Seattle-based Amazon announced it’s seeking a second headquarters location in North America where it could eventually employ as many as 50,000 people. Alan Diaz AP
Seattle-based Amazon announced it’s seeking a second headquarters location in North America where it could eventually employ as many as 50,000 people. Alan Diaz AP


Amazon wants to build a second headquarters. Will DFW be in the running?

By Matt Day

The Seattle Times

September 07, 2017 09:56 AM

SEATTLE has outgrown Seattle.

The e-commerce giant, which employs about 40,000 people in the city after a hiring boom and urban build-out with little precedent in modern American history, is searching for a second home.

In an early morning news release Thursday, the company announced it was seeking to place a second headquarters somewhere in North America. The online retailer said it plans to spend upward of $5 billion on the new corporate campus, which could eventually house as many as 50,000 employees.

The new headquarters will “be a full equal” to Amazon’s Seattle home, chief executive Jeff Bezos said. “We’re excited to find a second home.”

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Amazon plans to hire new executives and groups to locate in that headquarters, and also give senior leaders the option of placing teams in one or both headquarters. Employees currently working in Seattle, Amazon said, may have an opportunity to choose to work from the new headquarters.

Plans for a new headquarters, which Amazon is calling HQ2, seems to chart expectations for more rapid growth at a company that was already likely the second largest employer in the U.S.

After sealing the $13.5 billion purchase of Austin-based Whole Foods Market and its 87,000 employees last month, the combined workforce likely totaled 469,000, trailing only Wal-Mart and its 2.3 million employees.

About 40,000 Amazonians work across 8.1 million square feet of office space in the company’s sprawling Seattle campus, and Amazon is on track to grow that physical footprint by half in the next five years.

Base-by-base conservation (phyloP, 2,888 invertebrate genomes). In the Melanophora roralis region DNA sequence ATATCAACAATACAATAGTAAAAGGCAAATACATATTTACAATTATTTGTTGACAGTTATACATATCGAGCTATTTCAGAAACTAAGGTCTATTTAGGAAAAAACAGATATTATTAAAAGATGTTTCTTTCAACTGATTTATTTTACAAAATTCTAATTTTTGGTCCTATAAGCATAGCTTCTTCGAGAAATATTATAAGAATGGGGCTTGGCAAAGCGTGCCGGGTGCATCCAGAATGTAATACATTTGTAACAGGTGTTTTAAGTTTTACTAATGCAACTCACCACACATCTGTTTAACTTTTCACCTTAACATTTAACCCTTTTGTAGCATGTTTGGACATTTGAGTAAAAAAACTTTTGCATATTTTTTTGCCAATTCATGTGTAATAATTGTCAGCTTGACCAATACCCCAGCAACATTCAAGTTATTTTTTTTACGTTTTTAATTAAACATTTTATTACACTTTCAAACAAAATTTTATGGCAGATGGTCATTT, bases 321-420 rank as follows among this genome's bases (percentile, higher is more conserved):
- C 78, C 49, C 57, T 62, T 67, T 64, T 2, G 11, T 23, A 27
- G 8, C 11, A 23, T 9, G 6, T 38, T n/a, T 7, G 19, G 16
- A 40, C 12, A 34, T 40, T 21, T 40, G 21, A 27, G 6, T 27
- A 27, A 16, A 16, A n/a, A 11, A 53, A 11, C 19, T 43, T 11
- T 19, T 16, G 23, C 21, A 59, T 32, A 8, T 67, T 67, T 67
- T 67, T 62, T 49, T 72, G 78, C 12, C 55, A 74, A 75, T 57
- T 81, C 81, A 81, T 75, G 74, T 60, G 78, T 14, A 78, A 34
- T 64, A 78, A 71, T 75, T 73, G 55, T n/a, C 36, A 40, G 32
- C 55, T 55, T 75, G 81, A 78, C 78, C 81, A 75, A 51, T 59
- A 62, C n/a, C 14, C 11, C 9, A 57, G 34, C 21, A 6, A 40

The public search for a new headquarters will likely spark a bidding war among states and cities eager for a piece of one of America’s fastest-growing companies. Leaders of Fort Worth and Dallas said they expect North Texas to make a pitch.

An eight-page request for proposal Amazon posted online Thursday said incentives offered to offset building and operating costs “will be significant factors in the decision-making process.”

Dallas-Fort Worth is typically in the running for corporate relocations and Amazon has built a strong presence in the region. It operates fulfillment centers in Haslet, Fort Worth, Coppell and Dallas, as well as facilities to serve its Amazon Fresh grocery delivery business.

Fort Worth already has a business relationships with Amazon and the city’s economic development team is always working to try to attact new operations, Fort Worth Mayor Betsy Price said. Also, Alliance Airport, with a newly expanded runway that can transport fully-loaded cargo planes to Asia, could be a selling point for Amazon.

“We’d love to have them,” Price said. “We’d love to have another headquarters.”

Associates prepare boxes for shipping at the sprawling Amazon fulfillment center in Haslet.
Rodger Mallison

Packages of goodies given to companies that promise jobs have come a long way since Chicago snagged Boeing’s headquarters from Seattle in 2001 with tax breaks worth up to $60 million.

During Boeing’s headquarters search, the company considered several sites in the Metroplex as the region’s leaders pitched the benefits of locating in North Texas. Dallas Mayor Mike Rawlings expects the region to do the same for Amazon.

“Amazon, obviously, is the best of the best and we want to make sure that we show well first as a region,” Rawlings said, noting that Amazon may have specific real estate requirements that might eliminate some North Texas cities.

When General Electric agreed to move its headquarters from suburban Connecticut to Boston last year, the pot was sweetened by up to $145 million in incentives.

And subsidies to keep or expand manufacturing work in states have added up to billions in tax breaks for the likes of aluminum maker Alcoa, General Motors and Intel and to Boeing Washington state for a commitment to build the 777x airliner.

Measured by expected direct employment, Amazon’s scale dwarfs those projects.

The company listed other criteria on its wish list, including an urban or suburban core in a metropolitan area with more than a million people, a highly educated workforce and a “stable and business-friendly environment.”

Amazon isn’t picky about whether to build or buy. It said it would field proposals for sites that include 500,000 square feet of space in the first phase, or new construction on a plot of 100 acres or more. Plans may eventually incorporate up to 8 million square feet of office space.

Speed appears to be a priority. The company asked interested municipalities to offer their best guess at the timeline Amazon could expect for permitting and other considerations to be completed as part of the proposals it is requesting by Oct. 19.

Amazon expects to announce a decision next year, and start work on the first phase of a new campus by 2019.

“We encourage cities to think big and be creative,” the company said.

Staff writer Andrea Ahles contributed to this report.